Multitasking To Success Heres How Creatives Are Going ItOng En-Ming, 27  Internet entrepreneur • Artisan chilli-preneur (left)

Ong Ker-Shing, 38  Architect • Author • Design store owner • Artisan chilli-preneur

“Don’t plan too much, and don’t sit there and analyse,” says Ker-Shing. This might be the antithesis of what our teachers taught us, but it works for the Ong siblings, who credit their surgeon dad Dr Ong Leong Boon as an inspiration, and say that the entrepreneurial spirit runs in their family.

Co-founders of Two Rabbits Smoky Chilli, they debuted their mum’s home-made chilli recipe at Pasarbella last year, and have now spun it into a burgeoning business. It’s currently sold at Plain Vanilla Bakery and Sprmrkt, and will soon be available in mini “pick-up-on-the-go” jars ideal for take-out at cafes like Sarnies and Gaest.

When Ker-Shing isn’t whipping up a fresh batch of chilli sauce, she heads Lekker Design, the firm behind the award-winning Gallery House in Geylang, as well as Hermes’ window displays throughout Singapore.

And in 2008, she and her husband Joshua Comaroff opened Strangelets, a charming little design store in Tiong Bahru which sells everything from quirky coffee tables to crockery. She explains: “We found it hard to shop for our clients, to find that cute piece that gives a home character.” The shop became the solution.

Between drawing up blueprints and tucking their two kids in bed, the couple has also managed to squeeze in writing a few books. These include Horror in Architecture, and a study of architecture in Shanghai, set to hit the shelves next year.

Brother En-Ming is a Harvard alumnus in the post-Zuckerberg era. Since graduating in 2011, he has set up two online businesses and is currently fine-tuning his third. “If it goes well, you can really impact society,” he says. The heart of his ventures is connecting people around their interests: Belugabeats lets electronic music fans share links, and consolidates and ranks songs based on how popular they are. “It’s like a user-driven playlist that a busy electronica lover can piggyback on to find out what is hot.”

From chilli retail to software coding, En-Ping uses a Samuel Beckett quote to motivate him: “Ever tried. Ever failed. No matter. Try again. Fail again. Fail better.”,,,

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Angie Pasley, 31

Makeup artist • Restaurant/bar owner • Marketing and branding consultant • Furniture store owner

Cool. Crazy. Fun. Fresh. These words are equally applicable to Pasley as the multiple projects she has managed to make a success of in the past few years. The native Australian started as a makeup artist (notably a personal one to Diane von Furstenberg and Maria Sharapova), and lived in cities including Japan and Hong Kong before setting up base in Singapore just over two years ago.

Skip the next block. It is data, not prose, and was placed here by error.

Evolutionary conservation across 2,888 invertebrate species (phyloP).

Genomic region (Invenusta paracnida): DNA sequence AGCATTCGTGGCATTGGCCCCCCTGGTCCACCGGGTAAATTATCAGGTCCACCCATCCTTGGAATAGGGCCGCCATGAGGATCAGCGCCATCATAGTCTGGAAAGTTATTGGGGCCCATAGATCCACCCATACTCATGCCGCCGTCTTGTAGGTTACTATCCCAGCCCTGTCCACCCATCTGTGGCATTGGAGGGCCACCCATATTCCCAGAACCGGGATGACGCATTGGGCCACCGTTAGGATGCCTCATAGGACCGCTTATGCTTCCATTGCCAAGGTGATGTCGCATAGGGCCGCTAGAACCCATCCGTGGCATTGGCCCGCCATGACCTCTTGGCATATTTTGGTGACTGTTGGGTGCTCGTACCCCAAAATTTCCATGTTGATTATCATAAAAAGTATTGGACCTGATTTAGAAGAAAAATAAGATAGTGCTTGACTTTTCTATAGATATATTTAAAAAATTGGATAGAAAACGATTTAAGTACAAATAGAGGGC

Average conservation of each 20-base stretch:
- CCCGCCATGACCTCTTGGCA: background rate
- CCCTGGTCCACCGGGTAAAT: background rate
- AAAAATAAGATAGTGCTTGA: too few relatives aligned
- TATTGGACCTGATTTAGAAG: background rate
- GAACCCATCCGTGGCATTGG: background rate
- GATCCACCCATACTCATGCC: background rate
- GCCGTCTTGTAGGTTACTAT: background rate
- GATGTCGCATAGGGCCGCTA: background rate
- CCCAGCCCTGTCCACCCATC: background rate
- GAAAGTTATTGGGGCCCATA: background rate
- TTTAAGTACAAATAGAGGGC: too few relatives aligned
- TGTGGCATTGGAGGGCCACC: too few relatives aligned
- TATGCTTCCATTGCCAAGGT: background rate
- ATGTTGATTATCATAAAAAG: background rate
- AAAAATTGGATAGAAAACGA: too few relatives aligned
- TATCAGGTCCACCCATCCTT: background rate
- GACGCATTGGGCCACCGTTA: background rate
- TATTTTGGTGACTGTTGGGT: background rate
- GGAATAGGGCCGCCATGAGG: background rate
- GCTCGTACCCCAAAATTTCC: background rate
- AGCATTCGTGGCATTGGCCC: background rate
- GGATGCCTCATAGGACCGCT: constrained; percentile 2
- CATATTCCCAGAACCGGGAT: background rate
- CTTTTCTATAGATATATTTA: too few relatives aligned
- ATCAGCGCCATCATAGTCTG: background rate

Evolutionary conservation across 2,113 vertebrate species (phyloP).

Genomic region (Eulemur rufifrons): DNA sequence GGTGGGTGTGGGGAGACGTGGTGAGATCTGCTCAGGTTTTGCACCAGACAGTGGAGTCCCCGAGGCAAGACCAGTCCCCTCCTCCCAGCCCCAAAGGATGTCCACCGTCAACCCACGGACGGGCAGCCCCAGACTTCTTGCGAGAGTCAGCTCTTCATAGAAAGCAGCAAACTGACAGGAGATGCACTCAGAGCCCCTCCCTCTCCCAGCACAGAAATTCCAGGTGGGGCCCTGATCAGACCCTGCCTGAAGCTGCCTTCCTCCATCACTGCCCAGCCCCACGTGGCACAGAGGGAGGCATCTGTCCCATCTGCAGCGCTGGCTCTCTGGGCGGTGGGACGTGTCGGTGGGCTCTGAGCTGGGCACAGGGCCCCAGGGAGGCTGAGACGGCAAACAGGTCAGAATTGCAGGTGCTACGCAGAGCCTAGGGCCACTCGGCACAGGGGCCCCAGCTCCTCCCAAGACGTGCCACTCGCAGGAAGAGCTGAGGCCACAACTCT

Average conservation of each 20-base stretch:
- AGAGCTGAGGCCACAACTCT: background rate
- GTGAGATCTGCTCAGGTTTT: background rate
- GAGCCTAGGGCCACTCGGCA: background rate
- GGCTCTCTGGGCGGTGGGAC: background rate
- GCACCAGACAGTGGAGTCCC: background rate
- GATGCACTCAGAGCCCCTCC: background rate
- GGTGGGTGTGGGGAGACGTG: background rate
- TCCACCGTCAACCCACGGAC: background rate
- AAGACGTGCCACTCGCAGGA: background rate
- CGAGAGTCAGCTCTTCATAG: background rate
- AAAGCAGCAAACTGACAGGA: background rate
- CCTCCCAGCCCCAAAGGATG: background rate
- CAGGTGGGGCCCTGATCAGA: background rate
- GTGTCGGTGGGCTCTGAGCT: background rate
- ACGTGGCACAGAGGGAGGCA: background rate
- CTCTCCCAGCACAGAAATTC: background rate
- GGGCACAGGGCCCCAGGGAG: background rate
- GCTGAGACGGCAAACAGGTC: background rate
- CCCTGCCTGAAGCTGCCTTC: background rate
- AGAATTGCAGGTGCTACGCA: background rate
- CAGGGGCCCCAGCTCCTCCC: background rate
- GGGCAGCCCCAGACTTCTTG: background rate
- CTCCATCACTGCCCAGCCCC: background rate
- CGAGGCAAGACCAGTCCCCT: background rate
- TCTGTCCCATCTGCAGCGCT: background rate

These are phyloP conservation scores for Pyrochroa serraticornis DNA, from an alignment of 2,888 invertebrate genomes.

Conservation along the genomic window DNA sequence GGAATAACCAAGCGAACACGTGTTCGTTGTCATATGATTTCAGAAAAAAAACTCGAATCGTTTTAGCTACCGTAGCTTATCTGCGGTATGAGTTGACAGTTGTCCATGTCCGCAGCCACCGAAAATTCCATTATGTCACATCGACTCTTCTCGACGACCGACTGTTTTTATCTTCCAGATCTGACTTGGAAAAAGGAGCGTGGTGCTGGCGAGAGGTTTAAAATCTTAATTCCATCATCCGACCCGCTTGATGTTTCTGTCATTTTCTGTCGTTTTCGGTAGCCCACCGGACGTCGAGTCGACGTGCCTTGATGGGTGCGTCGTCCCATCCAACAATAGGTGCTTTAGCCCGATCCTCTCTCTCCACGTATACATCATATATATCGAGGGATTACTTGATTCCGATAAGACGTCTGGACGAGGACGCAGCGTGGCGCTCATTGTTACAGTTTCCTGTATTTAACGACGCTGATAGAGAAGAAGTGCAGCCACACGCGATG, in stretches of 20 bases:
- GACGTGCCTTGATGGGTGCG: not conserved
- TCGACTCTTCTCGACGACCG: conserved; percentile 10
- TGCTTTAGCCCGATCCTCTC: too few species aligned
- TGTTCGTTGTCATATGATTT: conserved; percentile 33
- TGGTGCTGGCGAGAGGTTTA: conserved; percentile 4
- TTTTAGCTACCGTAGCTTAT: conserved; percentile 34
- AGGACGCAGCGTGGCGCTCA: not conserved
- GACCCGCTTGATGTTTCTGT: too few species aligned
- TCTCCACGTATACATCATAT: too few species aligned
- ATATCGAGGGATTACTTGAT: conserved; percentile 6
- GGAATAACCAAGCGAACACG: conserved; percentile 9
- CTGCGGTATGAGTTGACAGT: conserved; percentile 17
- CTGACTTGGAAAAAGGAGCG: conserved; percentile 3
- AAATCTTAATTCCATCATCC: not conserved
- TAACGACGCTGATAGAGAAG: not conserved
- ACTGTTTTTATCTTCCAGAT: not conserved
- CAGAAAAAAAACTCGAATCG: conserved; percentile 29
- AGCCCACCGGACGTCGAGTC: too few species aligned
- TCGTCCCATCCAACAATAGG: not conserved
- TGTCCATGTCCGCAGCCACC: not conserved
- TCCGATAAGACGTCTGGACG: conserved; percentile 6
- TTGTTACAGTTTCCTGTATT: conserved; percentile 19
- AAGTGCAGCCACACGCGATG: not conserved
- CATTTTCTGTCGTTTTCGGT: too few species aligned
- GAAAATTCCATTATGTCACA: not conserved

It was here that she caught the entrepreneurial bug. Her first venture was furniture brand Fred Lives Here, which pays homage to her favourite designers by giving their classics a creative twist. For example, you’ll find a reproduction of Ron Arad’s Little Albert chair spray-painted by local graffiti artist Fadzil Aris or Arne Jacobsen’s Swan chair punked up with studs.

The store – which once operated out of her shophouse home – is now located at Orchard Central and even rents out pieces for events around town. These include Formula 1 (it kitted out the VIP lounges) and gourmet food festival Saveur. The chairs, stools and tables for hip joints like Common Man Coffee Roasters and Bar-roque Grill can also be traced back to the brand.

Success begets more success and soon, clients wanted Pasley’s imprint not only on their interiors, but also on their own brands – and consultancy arm Fred Thinks Here was born. “The common thread is that I just love coming up with something enjoyable and original. It’s addictive!” she says.

Her latest projects include a gang of restaurants and bars. In the space of eight months, she has opened Oxwell & Co. (a hip British gastropub on Ann Siang Hill, headed by Gordon Ramsay’s former executive chef Mark Sargeant and ex-Tippling Club mixologist Luke Whearty), the spanking new Lebanese eatery Cedar Grill at Boat Quay, and underground cocktail bar Operation Dagger.,

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Grace Clapham, 31  (left)
Marketing and branding consultant • Entrepreneur • Events curator • Connector

Ho Renyung, 28  
Lifestyle brand owner • Collaborative space co-founder • Business mentor • Connector